Leslie Goerner, Associate Professor, Humanities Department
EN197: Creative Writing | Syllabus
Creative Writing offers an introduction to the principal techniques of
creative written expression. As a demonstration of competency, students
complete a series of directed writing assignments as well as projects
in short fiction and poetry.
Goals toward which you should work:
Traditionally, literary fiction and poetry have served the function of exploring the meaning of human experience. In fiction, for example, the actions of characters typically explore issues regarding how one should live, often by showing what not to do. One reason why many short stories end unhappily is that the consequences of taking the wrong path are often unpleasant and sometimes disastrous. Although characters in stories do not always learn from their mistakes, readers should be able to identify a lesson. For this class, you will be expected to produce literary fiction and poetry that explore universal meaning and purpose in life. Though this sounds like a grand matter—and it is—you will see in the assigned readings that universal issues are illustrated by local examples. Character + problem = story.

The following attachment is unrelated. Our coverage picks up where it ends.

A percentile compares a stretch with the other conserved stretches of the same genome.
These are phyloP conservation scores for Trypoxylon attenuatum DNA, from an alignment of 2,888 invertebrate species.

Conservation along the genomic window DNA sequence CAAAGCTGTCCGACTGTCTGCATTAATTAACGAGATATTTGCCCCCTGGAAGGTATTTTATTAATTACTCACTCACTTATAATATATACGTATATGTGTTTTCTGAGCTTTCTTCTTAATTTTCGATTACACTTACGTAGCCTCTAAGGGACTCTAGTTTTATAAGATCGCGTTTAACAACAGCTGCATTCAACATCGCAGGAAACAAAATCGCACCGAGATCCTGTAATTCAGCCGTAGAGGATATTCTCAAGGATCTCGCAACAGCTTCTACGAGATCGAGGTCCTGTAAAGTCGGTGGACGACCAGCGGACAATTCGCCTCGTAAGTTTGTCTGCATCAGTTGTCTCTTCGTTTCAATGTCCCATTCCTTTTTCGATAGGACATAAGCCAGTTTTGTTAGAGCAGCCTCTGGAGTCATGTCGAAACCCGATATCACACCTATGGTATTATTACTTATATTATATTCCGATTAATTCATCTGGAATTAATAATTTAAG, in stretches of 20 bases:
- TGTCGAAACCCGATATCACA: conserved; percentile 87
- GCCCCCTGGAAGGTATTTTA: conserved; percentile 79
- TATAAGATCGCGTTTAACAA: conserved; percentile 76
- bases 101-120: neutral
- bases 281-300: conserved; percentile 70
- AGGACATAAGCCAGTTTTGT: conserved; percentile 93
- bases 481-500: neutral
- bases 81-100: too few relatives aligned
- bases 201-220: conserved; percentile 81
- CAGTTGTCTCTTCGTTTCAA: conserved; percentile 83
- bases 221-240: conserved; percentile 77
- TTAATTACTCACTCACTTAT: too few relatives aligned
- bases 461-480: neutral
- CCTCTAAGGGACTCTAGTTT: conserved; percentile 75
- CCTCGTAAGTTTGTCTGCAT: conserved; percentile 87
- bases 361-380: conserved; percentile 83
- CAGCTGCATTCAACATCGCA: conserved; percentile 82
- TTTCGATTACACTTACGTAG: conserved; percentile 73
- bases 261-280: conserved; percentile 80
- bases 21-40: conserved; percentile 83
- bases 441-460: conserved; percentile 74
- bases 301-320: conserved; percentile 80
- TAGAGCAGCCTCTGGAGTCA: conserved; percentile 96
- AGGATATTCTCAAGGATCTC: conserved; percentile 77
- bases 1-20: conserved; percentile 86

Specialized genres not covered in this course include essay narrative (nonfiction), humorous sketch, children's literature, science fiction, erotica, and horror. If you would like further clarification on this point, please contact me before enrolling in the class.
For further details
on course opportunities, please contact me for a full-length copy of the